TORONTO – Ontario’s beleaguered premier is promising to try to stop thousands of public elementary teachers from staging an “illegal strike” Friday by walking out of class to protest their controversial new contracts.
The teachers are no longer in a legal strike position now that the cash-strapped province has imposed new two-year agreements that cut benefits and freeze the wages of most educators, Premier Dalton McGuinty said during a hastily-called news conference late Wednesday.
“Teachers do not want to do anything that’s illegal,” he said.
His government will seek a cease-and-desist order from the Ontario Labour Relations Board in an effort to avert a strike that would close primary schools across the province, he said.
But McGuinty wouldn’t say whether he’d go after teachers who still walk off the job Friday. Instead, he urged them not to engage in what he called an “illegal strike.”
“If you feel your dissatisfaction has not been heard, I assure you it has,” he said.
“But let’s agree to have this matter settled in court and not in our schools. Let’s leave our students out of it.”
The Elementary Teachers’ Federation of Ontario insists it’s not a strike, but a one-day political protest that’s protected under the Charter of Rights and Freedoms.
“This has nothing to do with revenge or anger,” said ETFO president Sam Hammond. “This has to do with principled positions in terms of democracy in this province and in this country.”
The Liberals argue that it is an illegal strike under Bill 115, the controversial anti-strike law that gave them the power to impose the contracts on teachers.
Under Ontario’s labour laws, engaging in illegal strike activity can carry a penalty of up to $2,000 per person and $20,000 for a trade union.
The union had offered a truce to the Liberals, promising to hold off on any action if they didn’t use the law to force new contracts on them before a new premier is chosen Jan. 26.
Instead, Broten imposed collective agreements Jan. 3 on 126,000 public school teachers and education workers, which cut their benefits and froze most of their wages to battle the province’s $14.4-billion deficit.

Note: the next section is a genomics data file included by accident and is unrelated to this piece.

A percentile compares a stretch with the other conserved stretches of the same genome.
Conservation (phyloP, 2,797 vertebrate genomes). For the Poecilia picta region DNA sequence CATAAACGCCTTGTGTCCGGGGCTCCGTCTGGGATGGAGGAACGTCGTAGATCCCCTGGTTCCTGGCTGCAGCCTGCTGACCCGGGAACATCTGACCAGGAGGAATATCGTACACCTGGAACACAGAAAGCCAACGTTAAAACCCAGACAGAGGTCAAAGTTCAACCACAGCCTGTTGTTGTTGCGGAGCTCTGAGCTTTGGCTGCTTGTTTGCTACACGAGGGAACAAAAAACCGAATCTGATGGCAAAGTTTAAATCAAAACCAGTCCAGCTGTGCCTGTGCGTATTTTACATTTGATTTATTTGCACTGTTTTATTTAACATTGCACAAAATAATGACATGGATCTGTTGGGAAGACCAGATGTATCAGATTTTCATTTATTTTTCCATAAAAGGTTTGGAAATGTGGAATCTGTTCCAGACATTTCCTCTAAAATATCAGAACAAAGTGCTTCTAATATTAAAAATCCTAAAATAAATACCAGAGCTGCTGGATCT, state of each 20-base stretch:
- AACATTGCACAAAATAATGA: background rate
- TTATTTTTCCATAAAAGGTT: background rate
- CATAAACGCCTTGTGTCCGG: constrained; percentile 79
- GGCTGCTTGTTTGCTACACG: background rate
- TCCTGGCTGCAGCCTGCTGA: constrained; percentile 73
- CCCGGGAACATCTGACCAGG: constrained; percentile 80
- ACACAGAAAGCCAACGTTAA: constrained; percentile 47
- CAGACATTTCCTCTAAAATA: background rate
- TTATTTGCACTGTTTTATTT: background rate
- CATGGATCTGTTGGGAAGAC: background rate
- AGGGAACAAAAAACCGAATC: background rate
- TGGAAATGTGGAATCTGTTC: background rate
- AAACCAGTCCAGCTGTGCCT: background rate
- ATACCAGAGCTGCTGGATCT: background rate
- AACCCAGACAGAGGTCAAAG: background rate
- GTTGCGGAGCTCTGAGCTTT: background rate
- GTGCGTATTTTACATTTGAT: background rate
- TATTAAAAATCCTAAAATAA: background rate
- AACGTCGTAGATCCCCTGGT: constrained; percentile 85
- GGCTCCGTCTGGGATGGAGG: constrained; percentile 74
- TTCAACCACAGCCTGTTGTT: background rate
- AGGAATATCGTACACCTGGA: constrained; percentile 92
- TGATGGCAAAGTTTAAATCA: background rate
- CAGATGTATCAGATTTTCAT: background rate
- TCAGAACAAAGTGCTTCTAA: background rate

She promised to repeal the law — which four unions are challenging in court — by the end of the month. But Hammond said it’s an empty gesture when she’s already used it to trample on teachers’ rights.
“I would say to anyone who says let this go, let bygones be bygones: That’s not going to happen,” he said.
The one-day protest is what his 76,000 members want, Hammond said. And the union can’t fine any of its members if they don’t participate, because it’s a protest, not a strike.
There are no plans for further protests, but the union leader said he’s not ruling anything out.
“Quite frankly, with this minister, there is nothing to talk about,” Hammond said. “She took a very provocative and disgraceful step in terms of implementing terms and conditions on Jan. 3. And frankly, there’s nothing left to talk about.”
However, Hammond said he would sit down and talk with a new premier.
The contracts were also imposed on public high school teachers, who are expected to maintain their boycott of extracurricular activities.
Top brass at the Ontario Secondary School Teachers’ Federation were to meet Wednesday, but president Ken Coran was not available for comment.
However, the union posted a message on its website Monday saying while teachers wouldn’t strike, “voluntary or extracurricular activities will not resume.”
It’s the latest twist in the labour drama that’s engulfed the Liberals, who have alienated a powerful group that’s helped them stay in power for nine years.
But the showdown has helped them reach agreements with other public sector workers.
The Ontario Public Service Employees Union, which represents 38,000 public servants, announced Wednesday that it had struck a two-year tentative agreement with the province.
The government said it includes a commitment to implement a two-year wage freeze, but details won’t be released until the agreement is ratified. Those votes are scheduled for Jan. 21-23.
It’s not a perfect agreement and OPSEU members may not like it, said union president Warren “Smokey” Thomas. But it was the best deal they could make when the government seemed “very willing” to legislate contracts.
“In our opinion, it’s better to bargain something than have it imposed,” Thomas said. “Frankly, if it had been imposed, both sides usually end up being pretty unhappy.”